Several hundred demonstrators turned out in West Los Angeles Sunday for a march organized by The Armenian Youth Federation over the conflict between Armenia and Azerbaijan.
The protest made its way from the Wilshire Federal Building at 11000 Wilshire Blvd. to the Azerbaijani Consulate General offices at 11766 Wilshire Blvd., just west of Barrington Avenue, as activists decried recent actions by Azerbaijan and Turkey over the Nagorno-Karabakh region — also referred to as Artsakh.
The march ended about 2 p.m., according to Los Angeles police.
“I would estimate there were between 400 and 500 people at the demonstration,” LAPD Lt. Anthony Ljubetic told City News Service. “I know the expectation was thousands of marchers but that didn’t happen.”
Ljubetic also said the march was completely peaceful. There were no arrests and no incidents to report, he said.
The youth organization was on the sixth day of a hunger strike, according to Alex Galitsky, a spokesperson for the Armenian National Committee of America’s Western Region, who cited recent military action in Stepanakert as evidence of the need to raise awareness about the conflict, centered on the sovereignty of the Nagorno-Karabakh region.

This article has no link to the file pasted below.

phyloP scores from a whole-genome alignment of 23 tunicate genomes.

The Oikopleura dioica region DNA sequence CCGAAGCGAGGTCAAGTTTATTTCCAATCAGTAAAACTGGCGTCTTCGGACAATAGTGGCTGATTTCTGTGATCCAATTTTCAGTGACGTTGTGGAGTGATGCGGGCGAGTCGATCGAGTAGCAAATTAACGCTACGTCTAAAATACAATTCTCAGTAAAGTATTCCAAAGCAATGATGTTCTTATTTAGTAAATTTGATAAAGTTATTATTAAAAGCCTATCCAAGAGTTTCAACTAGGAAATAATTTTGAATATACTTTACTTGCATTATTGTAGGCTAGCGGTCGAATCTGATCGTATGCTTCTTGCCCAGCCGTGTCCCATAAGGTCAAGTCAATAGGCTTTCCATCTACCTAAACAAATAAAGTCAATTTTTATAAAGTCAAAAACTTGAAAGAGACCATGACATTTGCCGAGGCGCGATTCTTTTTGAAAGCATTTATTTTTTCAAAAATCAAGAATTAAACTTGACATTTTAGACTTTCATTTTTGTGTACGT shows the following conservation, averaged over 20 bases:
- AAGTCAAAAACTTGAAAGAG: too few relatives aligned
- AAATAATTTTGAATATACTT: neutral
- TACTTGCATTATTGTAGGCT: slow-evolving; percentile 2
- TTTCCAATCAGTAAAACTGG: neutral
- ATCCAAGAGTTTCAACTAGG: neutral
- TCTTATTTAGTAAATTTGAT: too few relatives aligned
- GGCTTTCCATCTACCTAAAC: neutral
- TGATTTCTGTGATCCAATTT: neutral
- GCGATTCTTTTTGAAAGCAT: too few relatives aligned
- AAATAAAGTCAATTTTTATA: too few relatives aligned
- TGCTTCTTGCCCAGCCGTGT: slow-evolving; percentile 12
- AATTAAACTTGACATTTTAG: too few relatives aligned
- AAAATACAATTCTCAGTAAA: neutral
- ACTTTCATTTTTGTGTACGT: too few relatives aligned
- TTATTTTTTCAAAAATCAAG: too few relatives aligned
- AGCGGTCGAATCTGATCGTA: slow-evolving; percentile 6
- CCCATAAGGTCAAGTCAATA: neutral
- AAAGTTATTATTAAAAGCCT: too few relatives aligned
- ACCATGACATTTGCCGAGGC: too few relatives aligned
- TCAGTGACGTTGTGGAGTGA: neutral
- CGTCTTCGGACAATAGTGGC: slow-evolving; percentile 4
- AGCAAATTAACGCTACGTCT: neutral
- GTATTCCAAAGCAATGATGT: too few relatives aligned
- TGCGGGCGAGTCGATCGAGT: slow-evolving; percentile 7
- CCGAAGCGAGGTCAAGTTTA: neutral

“Evidence of Turkey and Azerbaijan’s mobilization had been reported for weeks prior to this latest act of belligerency, with Azerbaijan mobilizing reservists, commandeering civilian vehicles for military use, and Turkey’s contracting and transporting of Syrian mercenaries to Azerbaijan,” he said. “The carefully coordinated nature of the assault contradicts Azerbaijan’s claims that it was retaliating to alleged Armenian aggression.”
Azerbaijan has accused pro-Armenian fighters of also breaking a negotiated ceasefire. Elgun Mehdiyev, press officer at the Consulate General of Azerbaijan in Los Angeles, said 91 Azerbaijani civilians, including 12 infants and children, have been killed and over 400 severely injured “as a result of Armenia’s deliberate attacks on civilian population.”
Diplomats from France, Russia and the U.S. are seeking to restore the ceasefire, and organizers of Sunday’s event were hoping to use the power of the world’s third-largest Armenian diaspora to rally support for their side as talks continue.
Azerbaijani officials believe the Nagorno-Karabakh region has been illegally occupied and do not want Armenians in control, while Armenian authorities say the people there have previously asked to be governed by its authority, and bristle at Turkey’s involvement, considering the country continues to deny that an Armenian genocide occurred during World War I.
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